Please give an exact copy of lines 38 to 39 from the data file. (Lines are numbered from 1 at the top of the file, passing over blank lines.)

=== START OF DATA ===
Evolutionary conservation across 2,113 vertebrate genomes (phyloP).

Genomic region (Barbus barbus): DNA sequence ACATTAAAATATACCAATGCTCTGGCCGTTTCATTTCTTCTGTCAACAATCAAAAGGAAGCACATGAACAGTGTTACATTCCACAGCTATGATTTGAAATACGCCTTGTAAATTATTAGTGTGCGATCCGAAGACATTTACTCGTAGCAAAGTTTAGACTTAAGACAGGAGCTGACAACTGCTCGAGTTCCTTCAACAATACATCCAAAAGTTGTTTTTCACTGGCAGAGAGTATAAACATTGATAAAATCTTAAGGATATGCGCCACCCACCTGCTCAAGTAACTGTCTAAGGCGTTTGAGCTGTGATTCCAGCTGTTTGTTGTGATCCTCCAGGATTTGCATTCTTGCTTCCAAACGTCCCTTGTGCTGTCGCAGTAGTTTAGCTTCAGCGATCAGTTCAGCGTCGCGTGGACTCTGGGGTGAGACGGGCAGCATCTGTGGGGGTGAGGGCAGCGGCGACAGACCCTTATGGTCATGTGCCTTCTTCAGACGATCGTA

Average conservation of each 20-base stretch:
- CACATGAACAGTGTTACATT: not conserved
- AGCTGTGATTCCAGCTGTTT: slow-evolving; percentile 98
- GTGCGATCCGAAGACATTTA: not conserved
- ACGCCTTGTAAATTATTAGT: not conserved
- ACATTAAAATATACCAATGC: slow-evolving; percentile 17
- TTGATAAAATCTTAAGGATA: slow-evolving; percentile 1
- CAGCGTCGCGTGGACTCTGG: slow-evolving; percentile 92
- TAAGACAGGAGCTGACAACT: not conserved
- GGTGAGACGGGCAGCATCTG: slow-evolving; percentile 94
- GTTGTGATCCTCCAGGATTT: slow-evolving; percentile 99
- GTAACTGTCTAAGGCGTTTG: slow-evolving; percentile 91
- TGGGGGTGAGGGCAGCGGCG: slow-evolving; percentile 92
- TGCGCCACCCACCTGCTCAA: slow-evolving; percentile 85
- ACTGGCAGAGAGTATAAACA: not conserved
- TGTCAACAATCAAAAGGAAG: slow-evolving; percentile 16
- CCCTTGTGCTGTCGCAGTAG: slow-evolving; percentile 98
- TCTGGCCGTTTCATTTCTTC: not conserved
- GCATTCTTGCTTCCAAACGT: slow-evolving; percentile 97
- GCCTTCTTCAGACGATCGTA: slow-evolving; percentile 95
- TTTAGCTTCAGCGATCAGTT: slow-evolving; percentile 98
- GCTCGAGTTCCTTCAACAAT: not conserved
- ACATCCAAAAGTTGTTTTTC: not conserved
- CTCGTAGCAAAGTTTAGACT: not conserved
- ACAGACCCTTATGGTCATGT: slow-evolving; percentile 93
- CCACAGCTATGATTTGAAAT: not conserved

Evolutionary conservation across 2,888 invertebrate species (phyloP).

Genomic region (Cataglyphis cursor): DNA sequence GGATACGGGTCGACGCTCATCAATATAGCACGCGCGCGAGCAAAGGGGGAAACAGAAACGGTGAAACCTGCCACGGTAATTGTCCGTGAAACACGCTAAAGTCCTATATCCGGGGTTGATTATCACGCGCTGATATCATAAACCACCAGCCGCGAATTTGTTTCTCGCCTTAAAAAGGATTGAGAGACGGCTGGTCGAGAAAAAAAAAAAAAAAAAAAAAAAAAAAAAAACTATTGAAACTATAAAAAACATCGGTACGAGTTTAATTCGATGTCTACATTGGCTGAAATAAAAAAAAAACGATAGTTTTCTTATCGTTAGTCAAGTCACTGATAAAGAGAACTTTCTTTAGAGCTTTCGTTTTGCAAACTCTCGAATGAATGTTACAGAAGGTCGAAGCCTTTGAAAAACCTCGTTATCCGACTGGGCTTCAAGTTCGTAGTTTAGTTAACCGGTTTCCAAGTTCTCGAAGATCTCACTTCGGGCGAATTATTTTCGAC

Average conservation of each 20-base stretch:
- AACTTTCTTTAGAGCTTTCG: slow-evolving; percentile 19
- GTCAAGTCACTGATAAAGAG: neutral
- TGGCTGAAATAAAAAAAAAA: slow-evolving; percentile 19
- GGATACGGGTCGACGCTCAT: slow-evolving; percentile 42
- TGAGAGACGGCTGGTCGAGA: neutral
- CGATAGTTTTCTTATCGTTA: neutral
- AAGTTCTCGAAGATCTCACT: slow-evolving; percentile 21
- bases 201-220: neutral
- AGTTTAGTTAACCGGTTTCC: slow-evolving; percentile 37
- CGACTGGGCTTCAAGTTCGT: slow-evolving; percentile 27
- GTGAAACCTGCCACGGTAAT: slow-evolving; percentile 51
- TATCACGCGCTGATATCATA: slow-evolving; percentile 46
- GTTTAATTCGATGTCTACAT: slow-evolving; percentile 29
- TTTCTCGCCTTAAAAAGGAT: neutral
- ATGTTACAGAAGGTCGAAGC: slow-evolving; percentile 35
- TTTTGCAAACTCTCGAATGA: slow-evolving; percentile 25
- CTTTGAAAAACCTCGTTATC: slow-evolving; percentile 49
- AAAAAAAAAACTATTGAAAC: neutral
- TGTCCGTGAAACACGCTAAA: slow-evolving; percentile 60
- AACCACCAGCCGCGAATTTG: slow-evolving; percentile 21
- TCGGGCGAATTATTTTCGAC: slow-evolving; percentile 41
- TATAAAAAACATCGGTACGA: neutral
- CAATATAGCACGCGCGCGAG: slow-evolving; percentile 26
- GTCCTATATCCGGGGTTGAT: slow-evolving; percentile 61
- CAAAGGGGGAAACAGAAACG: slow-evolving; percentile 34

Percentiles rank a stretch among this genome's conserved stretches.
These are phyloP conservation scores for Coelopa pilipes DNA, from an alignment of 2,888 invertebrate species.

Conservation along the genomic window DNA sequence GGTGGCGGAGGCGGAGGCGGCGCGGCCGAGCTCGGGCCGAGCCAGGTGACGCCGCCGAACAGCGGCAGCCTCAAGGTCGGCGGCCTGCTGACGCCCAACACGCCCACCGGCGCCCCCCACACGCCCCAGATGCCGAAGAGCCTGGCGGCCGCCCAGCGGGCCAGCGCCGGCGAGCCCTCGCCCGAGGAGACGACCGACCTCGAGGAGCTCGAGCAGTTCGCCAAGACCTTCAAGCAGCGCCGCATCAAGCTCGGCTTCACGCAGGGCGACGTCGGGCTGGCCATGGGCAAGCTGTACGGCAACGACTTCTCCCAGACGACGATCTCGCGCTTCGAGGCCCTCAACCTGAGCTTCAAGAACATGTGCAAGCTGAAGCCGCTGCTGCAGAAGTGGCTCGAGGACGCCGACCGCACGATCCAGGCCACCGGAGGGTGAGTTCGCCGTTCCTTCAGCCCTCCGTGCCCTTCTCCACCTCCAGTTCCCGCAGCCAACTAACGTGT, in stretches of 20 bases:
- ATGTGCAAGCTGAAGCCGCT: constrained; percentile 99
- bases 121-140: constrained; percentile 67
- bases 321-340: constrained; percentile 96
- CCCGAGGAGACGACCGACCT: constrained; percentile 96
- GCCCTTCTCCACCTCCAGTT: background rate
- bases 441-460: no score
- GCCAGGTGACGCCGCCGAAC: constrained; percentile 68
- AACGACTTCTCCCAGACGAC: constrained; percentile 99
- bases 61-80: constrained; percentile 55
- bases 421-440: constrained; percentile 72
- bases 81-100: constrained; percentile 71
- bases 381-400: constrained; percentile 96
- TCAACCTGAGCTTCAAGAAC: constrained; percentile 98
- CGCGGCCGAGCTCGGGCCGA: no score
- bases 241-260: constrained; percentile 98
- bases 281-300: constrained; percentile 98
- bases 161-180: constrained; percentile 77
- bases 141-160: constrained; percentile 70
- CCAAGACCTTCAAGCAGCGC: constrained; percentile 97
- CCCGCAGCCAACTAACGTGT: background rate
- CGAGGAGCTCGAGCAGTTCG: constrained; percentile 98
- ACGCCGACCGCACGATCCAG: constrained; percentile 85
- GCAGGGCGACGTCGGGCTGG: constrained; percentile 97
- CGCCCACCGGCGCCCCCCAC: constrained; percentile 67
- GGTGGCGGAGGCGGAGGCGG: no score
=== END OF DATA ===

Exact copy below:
- AAGTTCTCGAAGATCTCACT: slow-evolving; percentile 21
- bases 201-220: neutral